If you've ever sat through Fantasia
and wished that Disney would just make that whole magical
broom thing into a live-action sequence, then you're in
luck. Apparently Nicolas Cage had the exact same wish as
you, and because he's Nicolas Cage and you're not, he can
make all his whims happen. Want to marry Elvis' daughter?
Check. Want to name your son after Superman? Check. Want
to get one of Hollywood's most powerful producers on board
to make a vanity project? Check.
And yet, let me give Cage credit. He worked
up the idea for The Sorcerer's Apprentice, and it's
not a horrible story. He surrounded himself with good actors
who still somehow make him seem subtle. Showing that Cage
truly is a showman - and I do mean that as a compliment
- he also lets Jay Baruchel be the lead. This is, after
all, about a sorcerer's apprentice, and Cage can
be no less than a sorcerer.
Though the elements are in place, The
Sorcerer's Apprentice ends up being like McDonald's
french fries. Okay, you wanted them when you saw them because
you've been conditioned to, you didn't hate eating
them, but nothing about them really stays. Bring on the
next Happy Meal!
Jon Turteltaub does a journeyman's job of putting it all together,
but as in last month's Prince
of Persia, there's a lot of dense exposition to get
through before the actual story can begin. First we see the
Fall of Camelot through the eyes of Merlin and his two acolytes
- the improbably alliterative (he's a superhero!) Balthazar
Blake (Nicolas Cage) and Veronica (Monica Bellucci).
They've been betrayed as Morgana (Alice
Krige) tries to take over the world. One of their own, Maxim
Horvath (Alfred Molina), has sided with evil because, well,
there's a reason you should see coming a mile away but let's
just settle on because he's named Maxim Horvath. With a
name like that, you don't really have a choice but to be
And oh, does Molina have a blast with that.
He's a little more reserved here than he was in Prince
of Persia, but he still just makes every scene he's
in fun, even when he has to spout turgid lines like "So
this is what passes for a Morganian?"
For it turns out that somehow this
is essentially Armageddon, and Merlin (James A. Stephens)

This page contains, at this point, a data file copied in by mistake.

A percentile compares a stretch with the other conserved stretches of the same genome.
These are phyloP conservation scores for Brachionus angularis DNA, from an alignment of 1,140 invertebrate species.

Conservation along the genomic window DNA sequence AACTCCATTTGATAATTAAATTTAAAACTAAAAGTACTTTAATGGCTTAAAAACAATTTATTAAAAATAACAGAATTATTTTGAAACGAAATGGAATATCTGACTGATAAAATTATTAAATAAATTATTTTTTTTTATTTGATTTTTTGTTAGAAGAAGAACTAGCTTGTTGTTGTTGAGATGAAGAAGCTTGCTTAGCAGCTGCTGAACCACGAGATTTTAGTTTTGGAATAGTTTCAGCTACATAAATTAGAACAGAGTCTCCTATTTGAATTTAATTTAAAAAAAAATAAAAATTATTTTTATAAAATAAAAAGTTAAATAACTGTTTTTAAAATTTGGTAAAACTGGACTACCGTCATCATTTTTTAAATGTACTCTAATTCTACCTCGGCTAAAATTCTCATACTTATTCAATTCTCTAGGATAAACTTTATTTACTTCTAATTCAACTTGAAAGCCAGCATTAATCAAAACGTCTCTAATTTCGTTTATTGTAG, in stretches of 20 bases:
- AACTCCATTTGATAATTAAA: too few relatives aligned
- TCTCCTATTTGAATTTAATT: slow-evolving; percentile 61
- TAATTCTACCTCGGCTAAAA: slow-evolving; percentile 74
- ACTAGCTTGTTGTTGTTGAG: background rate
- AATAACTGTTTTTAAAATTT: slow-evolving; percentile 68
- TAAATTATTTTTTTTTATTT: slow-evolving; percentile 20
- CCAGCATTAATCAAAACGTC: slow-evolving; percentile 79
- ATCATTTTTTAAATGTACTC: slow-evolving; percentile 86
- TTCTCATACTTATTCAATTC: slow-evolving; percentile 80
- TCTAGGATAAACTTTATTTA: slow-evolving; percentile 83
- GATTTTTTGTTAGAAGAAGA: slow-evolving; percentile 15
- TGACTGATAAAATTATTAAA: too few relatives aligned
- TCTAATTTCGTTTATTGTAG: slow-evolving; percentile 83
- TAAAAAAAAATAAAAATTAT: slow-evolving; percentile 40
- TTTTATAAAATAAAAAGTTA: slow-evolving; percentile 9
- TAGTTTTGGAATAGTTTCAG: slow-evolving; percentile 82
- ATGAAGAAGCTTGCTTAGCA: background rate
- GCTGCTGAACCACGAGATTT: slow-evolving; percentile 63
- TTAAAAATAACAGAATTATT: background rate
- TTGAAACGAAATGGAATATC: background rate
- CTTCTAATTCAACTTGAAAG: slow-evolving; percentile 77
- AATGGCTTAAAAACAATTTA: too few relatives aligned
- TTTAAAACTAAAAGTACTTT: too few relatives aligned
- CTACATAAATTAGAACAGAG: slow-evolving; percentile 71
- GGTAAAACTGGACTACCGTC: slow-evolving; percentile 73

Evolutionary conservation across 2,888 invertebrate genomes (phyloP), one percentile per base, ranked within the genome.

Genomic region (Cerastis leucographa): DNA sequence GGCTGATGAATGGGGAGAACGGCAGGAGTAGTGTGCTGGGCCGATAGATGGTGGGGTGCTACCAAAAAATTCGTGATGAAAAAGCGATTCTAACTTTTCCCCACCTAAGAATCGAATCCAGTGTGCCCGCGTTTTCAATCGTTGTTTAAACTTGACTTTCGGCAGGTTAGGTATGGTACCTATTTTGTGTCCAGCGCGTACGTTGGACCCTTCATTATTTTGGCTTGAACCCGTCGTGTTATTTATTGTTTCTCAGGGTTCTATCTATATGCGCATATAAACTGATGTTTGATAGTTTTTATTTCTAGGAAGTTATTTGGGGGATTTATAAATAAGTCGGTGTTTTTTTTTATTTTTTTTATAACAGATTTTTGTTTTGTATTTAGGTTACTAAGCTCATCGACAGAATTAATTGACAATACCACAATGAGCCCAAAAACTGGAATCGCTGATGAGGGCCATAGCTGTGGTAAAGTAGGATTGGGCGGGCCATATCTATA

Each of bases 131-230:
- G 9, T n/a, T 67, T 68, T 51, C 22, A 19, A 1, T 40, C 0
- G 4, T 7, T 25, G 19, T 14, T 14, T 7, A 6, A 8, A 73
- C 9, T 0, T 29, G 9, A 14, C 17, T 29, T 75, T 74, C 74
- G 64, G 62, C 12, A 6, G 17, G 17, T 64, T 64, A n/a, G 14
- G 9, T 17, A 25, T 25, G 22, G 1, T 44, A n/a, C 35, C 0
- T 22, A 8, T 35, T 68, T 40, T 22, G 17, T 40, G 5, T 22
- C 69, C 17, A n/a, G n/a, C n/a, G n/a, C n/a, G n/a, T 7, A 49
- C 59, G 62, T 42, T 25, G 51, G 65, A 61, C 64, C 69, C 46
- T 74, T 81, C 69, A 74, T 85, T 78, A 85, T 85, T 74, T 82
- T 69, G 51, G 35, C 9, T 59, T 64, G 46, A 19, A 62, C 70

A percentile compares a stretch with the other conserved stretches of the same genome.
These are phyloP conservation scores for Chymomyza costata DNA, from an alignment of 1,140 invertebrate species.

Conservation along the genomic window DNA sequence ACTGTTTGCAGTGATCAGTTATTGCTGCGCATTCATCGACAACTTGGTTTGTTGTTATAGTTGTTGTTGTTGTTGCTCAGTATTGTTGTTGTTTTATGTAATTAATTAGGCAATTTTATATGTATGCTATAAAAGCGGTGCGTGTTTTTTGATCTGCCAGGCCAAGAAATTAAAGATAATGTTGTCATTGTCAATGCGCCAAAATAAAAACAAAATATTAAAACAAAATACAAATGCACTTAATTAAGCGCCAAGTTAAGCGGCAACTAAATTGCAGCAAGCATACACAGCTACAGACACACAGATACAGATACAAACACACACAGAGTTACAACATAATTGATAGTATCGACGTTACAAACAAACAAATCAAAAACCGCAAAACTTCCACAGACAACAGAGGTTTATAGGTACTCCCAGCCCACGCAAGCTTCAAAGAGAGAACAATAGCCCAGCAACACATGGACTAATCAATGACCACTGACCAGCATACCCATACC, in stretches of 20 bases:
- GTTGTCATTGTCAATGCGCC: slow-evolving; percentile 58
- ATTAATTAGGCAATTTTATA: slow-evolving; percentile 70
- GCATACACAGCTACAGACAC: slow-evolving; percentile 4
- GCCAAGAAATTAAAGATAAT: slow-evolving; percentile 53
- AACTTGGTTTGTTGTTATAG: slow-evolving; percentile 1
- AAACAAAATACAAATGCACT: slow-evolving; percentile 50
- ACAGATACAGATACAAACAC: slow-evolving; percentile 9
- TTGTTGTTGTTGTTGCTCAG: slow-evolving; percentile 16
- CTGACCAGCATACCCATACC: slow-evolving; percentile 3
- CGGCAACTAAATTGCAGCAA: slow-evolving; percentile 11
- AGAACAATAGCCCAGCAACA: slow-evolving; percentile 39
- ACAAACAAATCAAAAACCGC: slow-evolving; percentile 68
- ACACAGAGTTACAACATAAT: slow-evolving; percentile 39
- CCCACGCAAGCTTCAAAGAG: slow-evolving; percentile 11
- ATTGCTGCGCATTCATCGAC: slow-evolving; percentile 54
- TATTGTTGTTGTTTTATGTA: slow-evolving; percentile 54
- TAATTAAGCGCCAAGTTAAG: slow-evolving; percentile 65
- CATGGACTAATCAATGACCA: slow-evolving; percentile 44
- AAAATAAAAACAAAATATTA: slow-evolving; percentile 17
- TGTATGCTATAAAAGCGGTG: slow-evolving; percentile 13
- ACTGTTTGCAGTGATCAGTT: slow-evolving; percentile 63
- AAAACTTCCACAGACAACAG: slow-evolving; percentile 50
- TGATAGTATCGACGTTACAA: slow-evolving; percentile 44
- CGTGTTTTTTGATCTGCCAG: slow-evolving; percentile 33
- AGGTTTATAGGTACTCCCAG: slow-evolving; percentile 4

has to wait for a savior to turn it all around - the Prime
Merlinian. Luckily, Balthazar wins a temporary victory,
but at a great price, and then wanders around the world
for a thousand years looking for that chosen one.
So that's Prologue One. Then in the year
2000, he finds young Dave (Jake Cherry), a creative mind
who wanders away from a school field trip and into Balthazar's
magic shop. Things go awry, and everything gets delayed
ten years after Dave convinces himself he had a glucose
deficiency that caused hallucinations.
Now played by Jay Baruchel, Dave has become
a physics student of uncertain age. The script places him
at 19 or 20, contradicting itself in a couple of places.
The only thing for certain is he's the only college student
in the world with a hard-partying roommate who doesn't actually
… party. All the better to keep that PG rating.
Of course, Horvath has returned determined
to bring back Morgana, and Balthazar has to convince Dave
of his destiny and train him to be strong enough to fight
It's just too bad that Dave found a different
kind of magic - love in the form of Becky (Teresa Palmer),
cute and winsome and falling in love with Dave just because
without it there wouldn't be nearly as much tension. Even
she comments that their dates really don't go well at all.
Following the numbers of what a summer
blockbuster is supposed to be, at least The Sorcerer's
Apprentice throws in the occasional loopy detail. Dave
works with Tesla Coils as his Senior Thesis, a project which
would probably not actually be approved because of the potential
for large block-destroying, Big Trouble in Little China-sized
explosions. Thank heavens he does, though, because that
means he has a big stone dungeon-like workshop, perfect
for sorcery training.
Unfortunately a lot of what passes for
sorcery seems more like using the Green Lantern power ring,
and a lot of the beats here will look familiar to fans of
that character. It's all about will and focus and a dragon
ring with glowing green eyes, until a sorcerer gets powerful
enough to become Ion, er, Merlinian.
At least when the magic is going on, the
movie has a goofy appeal. Despite the charm of Baruchel
and Palmer, the romance feels contrived and there because
it has to be. (Palmer's character is a college radio DJ
who doesn't seem to know a thing about how radio actually
works - and often leaves the studio before anybody else
shows up to replace her. Hmmm… maybe that is how
college radio works.)
Baruchel also needs to learn not to work
so hard. He's up against heavyweight reputations like Cage
and Molina, and so developed a series of quirks and tics
to make him stand out. It works, but it's also really distracting
after the third or fourth time you realize that Katherine
Hepburn didn't shake this much (though early George Clooney
Better to take the route of Horvath's minions,
who really let costume and make-up do most of the work and
enjoy the ride. Toby Kebbell, who was also in Prince
of Persia in a very different kind of character, shows
up as stage magician and Morganian Drake Stone, proof that
Criss Angel, Mindfreak is actually evil. Fans of The
Crucible may also be happy with Horvath's surprise assistant,
though she gets way too little to do considering how creepy
she could be.
then, this has to be kept at a safe PG, because despite
the big explosions and wild stunts - many of which are
a heck of a lot of fun -- The Sorcerer's Apprentice
is a family film. It will absolutely draw in the kids, and
on a scale of The Last
Airbender to Toy
Story 3, it's not bad. I'm just ready for the next